Unlike the Canadian RESP program, which is federal, the U.S. equivalent 529 plans (also called a qualified tuition program or QTP) are run by each state or even at the college level, and the terms and benefits of these accounts vary greatly. The allowable contributions far exceed that for the RESP, but investment options are limited. Not all plan administrators will allow non-residents to hold 529 plans, so you may be required to move the plan via a rollover. Note that only one rollover is allowed in any 12-month period. Many families elect to simply use the address of a relative in-state to avoid the hassle of a rollover, but it’s easy enough to move a plan, and if your administrator insists you move, there should be no cost for you to do so. However, if you received a tax deduction for contributions, the state may require you to pay income-tax on those contributions if the plan moves out of state. The U.S. based 529 plans cannot be rolled into a Canadian RESP, and will have to remain as a separate plan. While investments in 529 plans grow tax-free and are exempt from federal tax in the U.S., the same does not apply in Canada and the CRA provides no exemption or deferral of taxation for income earned or distributed on a 529 plan. Additionally, if the donor is a resident of Canada, the 529 plans could be considered a deemed resident trust or an offshore investment fund property, requiring inclusion in the annual filing of form T1135, foreign income verification statement, if the 529 plan, along with your other specified foreign property has a cost in excess of $100,000 CAD. Given that your daughters are only now two years of age, and assuming the balance of the 529 plan is small, you should discuss with your tax counsel if there is any benefit to keeping the plan as a resident of Canada, since Canadian residents potentially lose all the tax advantages of the plan. You would owe income tax (potential recouped as a foreign tax credit), as well as a 10% early withdrawal penalty (non-recoverable), but the funds could then be directed into a Canadian RESP (with a Canadian subscriber) with the benefit of the 20% CESG, no need for additional filing, and tax advantaged treatment of income going forward.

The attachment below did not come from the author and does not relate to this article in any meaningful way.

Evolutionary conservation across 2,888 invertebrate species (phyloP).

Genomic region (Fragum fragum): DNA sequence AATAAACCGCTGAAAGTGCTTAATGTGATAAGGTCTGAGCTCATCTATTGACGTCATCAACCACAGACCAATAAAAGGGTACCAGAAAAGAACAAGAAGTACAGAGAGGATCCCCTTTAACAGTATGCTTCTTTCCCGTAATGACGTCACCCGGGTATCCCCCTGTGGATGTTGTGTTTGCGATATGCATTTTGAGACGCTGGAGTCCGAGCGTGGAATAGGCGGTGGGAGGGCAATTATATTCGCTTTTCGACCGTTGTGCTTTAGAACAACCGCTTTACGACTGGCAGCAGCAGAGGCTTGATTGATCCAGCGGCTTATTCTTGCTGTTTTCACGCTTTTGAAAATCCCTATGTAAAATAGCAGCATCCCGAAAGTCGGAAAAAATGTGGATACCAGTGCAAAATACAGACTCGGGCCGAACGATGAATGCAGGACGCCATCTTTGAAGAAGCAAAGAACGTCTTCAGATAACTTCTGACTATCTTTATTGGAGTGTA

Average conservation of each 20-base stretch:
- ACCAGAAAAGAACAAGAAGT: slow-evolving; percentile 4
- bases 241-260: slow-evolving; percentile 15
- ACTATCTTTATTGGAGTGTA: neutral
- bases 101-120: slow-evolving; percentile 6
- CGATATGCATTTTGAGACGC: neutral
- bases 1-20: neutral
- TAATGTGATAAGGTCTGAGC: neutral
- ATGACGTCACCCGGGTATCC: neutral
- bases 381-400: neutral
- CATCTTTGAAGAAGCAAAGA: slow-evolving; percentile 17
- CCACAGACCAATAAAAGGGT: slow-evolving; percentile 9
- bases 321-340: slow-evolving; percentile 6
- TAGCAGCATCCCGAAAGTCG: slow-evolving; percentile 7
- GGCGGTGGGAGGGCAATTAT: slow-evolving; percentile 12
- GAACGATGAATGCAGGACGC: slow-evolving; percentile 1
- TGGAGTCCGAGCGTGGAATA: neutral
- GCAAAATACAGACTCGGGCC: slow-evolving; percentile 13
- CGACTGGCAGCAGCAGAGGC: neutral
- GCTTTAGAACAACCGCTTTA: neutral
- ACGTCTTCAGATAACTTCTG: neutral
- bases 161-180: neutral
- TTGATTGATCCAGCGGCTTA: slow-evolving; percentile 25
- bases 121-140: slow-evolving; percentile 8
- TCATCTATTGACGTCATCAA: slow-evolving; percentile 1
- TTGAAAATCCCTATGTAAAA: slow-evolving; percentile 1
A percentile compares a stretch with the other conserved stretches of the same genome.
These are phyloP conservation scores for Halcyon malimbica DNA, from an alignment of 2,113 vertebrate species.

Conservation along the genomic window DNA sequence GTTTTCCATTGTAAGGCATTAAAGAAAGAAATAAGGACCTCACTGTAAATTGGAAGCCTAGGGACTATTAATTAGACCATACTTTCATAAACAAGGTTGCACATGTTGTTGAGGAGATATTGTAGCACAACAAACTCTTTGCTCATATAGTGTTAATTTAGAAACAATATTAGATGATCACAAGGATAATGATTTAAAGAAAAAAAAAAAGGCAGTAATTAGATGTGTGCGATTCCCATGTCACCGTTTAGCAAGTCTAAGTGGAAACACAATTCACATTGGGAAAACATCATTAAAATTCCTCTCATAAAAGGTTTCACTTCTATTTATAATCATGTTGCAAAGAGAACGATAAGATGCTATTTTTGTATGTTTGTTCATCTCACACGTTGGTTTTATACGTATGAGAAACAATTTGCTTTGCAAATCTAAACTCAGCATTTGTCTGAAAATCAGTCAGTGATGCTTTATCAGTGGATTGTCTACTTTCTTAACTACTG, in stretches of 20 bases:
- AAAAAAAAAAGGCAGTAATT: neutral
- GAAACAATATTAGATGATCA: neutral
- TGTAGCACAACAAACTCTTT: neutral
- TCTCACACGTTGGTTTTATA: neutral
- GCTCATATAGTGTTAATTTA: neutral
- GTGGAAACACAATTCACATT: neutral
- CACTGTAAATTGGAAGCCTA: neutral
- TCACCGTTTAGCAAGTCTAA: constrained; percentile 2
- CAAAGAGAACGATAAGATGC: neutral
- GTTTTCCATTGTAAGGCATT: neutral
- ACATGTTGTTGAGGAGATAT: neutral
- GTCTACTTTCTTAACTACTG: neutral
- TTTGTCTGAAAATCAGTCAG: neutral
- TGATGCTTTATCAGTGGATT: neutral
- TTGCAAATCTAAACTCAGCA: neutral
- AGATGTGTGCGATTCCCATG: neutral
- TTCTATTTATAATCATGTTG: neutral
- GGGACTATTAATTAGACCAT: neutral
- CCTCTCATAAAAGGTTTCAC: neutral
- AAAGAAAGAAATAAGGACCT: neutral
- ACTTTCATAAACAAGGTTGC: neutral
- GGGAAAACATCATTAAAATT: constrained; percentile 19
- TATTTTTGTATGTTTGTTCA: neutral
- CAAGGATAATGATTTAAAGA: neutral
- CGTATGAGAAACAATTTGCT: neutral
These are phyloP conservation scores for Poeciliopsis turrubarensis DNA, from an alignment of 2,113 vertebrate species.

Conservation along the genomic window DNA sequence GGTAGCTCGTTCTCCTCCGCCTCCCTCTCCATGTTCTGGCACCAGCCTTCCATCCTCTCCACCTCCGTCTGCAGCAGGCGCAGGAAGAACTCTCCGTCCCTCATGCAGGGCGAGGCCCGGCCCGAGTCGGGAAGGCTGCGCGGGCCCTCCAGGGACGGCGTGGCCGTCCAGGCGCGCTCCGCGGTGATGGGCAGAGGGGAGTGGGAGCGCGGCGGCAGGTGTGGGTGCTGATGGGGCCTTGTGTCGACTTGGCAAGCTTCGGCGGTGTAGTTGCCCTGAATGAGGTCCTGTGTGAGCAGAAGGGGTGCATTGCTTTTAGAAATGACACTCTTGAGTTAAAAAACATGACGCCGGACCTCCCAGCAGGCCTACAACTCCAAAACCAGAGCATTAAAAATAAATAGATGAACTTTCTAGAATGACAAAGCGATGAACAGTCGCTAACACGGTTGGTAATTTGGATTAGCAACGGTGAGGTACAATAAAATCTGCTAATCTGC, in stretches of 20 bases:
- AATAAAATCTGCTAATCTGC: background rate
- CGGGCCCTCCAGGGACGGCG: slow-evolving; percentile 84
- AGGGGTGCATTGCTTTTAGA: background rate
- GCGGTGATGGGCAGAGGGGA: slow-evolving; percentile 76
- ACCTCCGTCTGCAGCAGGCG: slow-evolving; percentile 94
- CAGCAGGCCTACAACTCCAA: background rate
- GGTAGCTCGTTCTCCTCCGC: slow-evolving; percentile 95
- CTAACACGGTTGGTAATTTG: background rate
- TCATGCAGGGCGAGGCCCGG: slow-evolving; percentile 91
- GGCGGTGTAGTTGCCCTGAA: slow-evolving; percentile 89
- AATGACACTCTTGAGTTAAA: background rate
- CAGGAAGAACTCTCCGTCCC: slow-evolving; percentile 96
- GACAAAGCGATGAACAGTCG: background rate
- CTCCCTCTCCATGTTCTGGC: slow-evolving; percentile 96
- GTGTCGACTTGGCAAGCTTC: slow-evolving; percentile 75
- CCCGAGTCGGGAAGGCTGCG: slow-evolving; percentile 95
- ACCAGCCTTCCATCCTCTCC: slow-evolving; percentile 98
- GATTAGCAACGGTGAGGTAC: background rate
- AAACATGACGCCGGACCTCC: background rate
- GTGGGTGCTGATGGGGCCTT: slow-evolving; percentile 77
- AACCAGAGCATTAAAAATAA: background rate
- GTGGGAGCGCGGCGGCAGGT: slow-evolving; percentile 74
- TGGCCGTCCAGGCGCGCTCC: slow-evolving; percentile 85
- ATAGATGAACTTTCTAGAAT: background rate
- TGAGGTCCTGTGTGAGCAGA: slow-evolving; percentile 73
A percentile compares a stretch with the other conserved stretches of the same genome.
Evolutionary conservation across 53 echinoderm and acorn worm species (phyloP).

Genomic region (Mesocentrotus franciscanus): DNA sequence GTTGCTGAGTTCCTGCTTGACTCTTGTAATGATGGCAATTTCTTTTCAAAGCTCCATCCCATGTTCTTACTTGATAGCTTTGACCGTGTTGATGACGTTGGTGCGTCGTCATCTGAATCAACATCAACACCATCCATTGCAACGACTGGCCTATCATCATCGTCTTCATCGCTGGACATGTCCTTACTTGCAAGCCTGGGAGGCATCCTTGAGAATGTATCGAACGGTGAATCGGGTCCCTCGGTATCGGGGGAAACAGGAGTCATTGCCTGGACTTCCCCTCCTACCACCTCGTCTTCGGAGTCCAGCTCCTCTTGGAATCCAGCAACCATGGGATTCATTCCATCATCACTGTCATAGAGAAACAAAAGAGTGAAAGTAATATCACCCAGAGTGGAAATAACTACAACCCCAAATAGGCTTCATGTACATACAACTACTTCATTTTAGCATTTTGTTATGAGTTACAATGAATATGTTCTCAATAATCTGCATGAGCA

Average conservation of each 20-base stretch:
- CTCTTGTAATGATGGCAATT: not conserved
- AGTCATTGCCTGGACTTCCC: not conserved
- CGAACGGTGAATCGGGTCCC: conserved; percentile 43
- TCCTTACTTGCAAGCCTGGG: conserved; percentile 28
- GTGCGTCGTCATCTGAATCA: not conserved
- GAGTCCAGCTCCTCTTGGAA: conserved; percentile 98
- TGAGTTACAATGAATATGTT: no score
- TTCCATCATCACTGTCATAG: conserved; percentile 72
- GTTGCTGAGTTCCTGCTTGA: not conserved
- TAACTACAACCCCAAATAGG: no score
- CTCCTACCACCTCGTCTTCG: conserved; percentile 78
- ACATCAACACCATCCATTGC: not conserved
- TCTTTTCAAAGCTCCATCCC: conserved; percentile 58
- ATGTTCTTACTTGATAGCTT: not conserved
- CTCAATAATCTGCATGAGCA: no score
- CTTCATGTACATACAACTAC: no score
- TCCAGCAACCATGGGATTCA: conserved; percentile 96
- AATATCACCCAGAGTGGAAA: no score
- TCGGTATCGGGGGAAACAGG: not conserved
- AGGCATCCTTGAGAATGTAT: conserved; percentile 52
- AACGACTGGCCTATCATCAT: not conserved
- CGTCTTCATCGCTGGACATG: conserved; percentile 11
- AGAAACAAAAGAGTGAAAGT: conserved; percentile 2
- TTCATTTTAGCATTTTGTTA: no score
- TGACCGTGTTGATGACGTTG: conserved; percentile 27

Both the U.S. 529 plans and the Canadian RESP offer great options to save for a child’s post-secondary education. Which plan is the right plan for your family going forward, and how to manage or amend existing plans when you move across a border require careful planning. Every situation is different, and detailed consultation with both your investment and tax advisors will ensure that your family can most efficiently plan for the future.

Dixie Klaibert, CFA®, is a financial advisor with both Raymond James Canada and Raymond James (USA) Ltd. She is a branch manager of Beacon Hill Wealth Management, an independent office of Raymond James Ltd (Canada). She specializes in cross-border asset management and financial advisory.

The views of the author do not necessarily reflect those of Raymond James. This article is for information only. Raymond James Ltd. member of Canadian Investor Protection Fund.Raymond James (USA) Ltd. member FINRA/SIPC. Raymond James (USA) Ltd. is a wholly owned subsidiary of Raymond James Ltd. Information in this article is from sources believed to be reliable; however, we cannot represent that it is accurate or complete.  It is provided as a general source of information and should not be considered personal investment advice or solicitation to buy or sell securities.  The views are those of the author, Dixie Klaibert, and not necessarily those of Raymond James Ltd.  Investors considering any investment should consult with their investment advisor to ensure that it is suitable for the investor’s circumstances and risk tolerance before making any investment decision.  Raymond James Ltd. is a Member Canadian Investor Protection Fund.